There's a floor in Dishonored: Death of the Outsider that I really love, which I spotted in a dilapidated apartment block. It's made up of old, faded tiles with a repeating floral design that have cracked, split, and broken apart over the years, trodden on by one too many boots. It's a genuinely stunning, albeit understated, piece of environment design. But it's also a floor. Something the average player probably won't look at for more than a second. Something you don't have to look at. And these are exactly the kinds of details I love.
I enjoy taking screenshots of videogames, and while I'm not immune to the delights of a sweeping mountain vista or a burning sunset, it's the little things that I find more interesting. The small, granular details that make up game worlds. The mundane, everyday decorations that were never meant to be looked at with any real scrutiny. I have a 100gb folder of screenshots on my PC, stretching back a decade, and I wouldn't be surprised if at least a quarter of them were just detailed close-ups of utterly inconsequential objects.
I'm talking about barrels, crates, sinks, toilets, wallpaper. Computers, books, chairs, kitchenware. It's a weird obsession, I know, but when I enter a room in a game, the first thing I want to do is check out the design of the place. What kind of props have the artists used? How have they placed them, and do they tell a story? I've always been interested in how games are made, particularly the art and environment design side of things, so I suppose this bizarre habit is a product of that. Or maybe I just need to get out more.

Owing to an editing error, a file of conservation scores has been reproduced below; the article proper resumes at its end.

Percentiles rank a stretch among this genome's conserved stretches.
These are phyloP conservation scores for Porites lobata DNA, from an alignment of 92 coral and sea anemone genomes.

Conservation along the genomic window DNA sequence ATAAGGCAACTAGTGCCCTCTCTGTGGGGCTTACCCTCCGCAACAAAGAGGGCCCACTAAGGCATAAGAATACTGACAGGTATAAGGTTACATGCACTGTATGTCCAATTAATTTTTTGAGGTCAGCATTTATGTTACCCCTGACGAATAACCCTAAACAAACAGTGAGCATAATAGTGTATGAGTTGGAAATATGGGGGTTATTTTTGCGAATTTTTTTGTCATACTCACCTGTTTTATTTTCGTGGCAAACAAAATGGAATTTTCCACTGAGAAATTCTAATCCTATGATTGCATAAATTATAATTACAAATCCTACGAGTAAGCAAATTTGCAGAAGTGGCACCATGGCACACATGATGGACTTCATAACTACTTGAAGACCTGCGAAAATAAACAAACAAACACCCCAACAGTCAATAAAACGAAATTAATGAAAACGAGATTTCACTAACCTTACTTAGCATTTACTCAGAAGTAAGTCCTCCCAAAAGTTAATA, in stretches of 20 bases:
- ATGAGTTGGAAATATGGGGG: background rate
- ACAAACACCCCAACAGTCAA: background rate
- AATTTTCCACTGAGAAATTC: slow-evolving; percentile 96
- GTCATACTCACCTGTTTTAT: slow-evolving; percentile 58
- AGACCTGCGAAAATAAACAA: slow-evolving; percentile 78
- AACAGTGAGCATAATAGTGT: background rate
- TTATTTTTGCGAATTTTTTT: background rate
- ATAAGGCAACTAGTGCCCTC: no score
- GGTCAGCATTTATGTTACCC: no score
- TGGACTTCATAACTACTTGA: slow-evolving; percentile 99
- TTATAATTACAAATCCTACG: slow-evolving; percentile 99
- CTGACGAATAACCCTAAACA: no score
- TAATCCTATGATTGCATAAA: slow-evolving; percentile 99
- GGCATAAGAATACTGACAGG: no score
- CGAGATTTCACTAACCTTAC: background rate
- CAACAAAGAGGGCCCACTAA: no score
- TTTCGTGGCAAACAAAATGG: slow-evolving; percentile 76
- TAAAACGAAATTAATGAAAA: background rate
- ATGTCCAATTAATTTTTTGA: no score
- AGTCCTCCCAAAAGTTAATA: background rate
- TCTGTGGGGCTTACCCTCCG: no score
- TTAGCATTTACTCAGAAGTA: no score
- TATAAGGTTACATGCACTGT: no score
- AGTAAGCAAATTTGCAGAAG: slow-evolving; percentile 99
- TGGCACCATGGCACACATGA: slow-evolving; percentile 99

I often think about why exactly it is that I play videogames, and I always come back to one simple answer: to be somewhere else. Games are, and always have been, pure escapism for me. A way to shut my brain off and temporarily exist in another world. And the more detailed that world is, the easier I can lose myself in it. So that's another reason why I love virtual places that are cluttered and rich with incidental detail, even if it's something a dull as laundry hanging out to dry on a fire escape in Watch Dogs 2 or the remains of someone's breakfast on a table in L.A. Noire. This is what really brings an imaginary location to life for me; a sense that it's a lived-in, coherent space.
A couple of years ago I spoke to Steve Gaynor from Fullbright, for a feature about, er, toilets, and he articulated this sentiment well. "Toilets are valuable precisely because they have no real relevance to the game,” he said. “They exist as interactive objects to flesh out the ‘realness’ of the world as a functional place. It’s about supporting player expectation. If there’s a bathroom, there should be a toilet. And if there’s a toilet, it should flush. It’s these little pieces of seemingly pointless interactivity that maintain the illusion of being inside a functional place, not just a place-shaped box.”
Chances are you didn't notice that floor in Dishonored. I'm not saying that like I'm some kind of super-aware, hyper-observant genius. I just mean that you were probably too busy, y'know, playing the game. Having fun. Focusing on the task at hand. But I really believe that if that floor wasn't there, and was just some flat, boring texture, you'd notice it subconsciously. And your belief in the world would be dampened, ever so slightly, by it. Environment design is like sound in games: if it's done well you don't really notice it. But if it's done badly it sticks out, or you feel its absence if it's not there.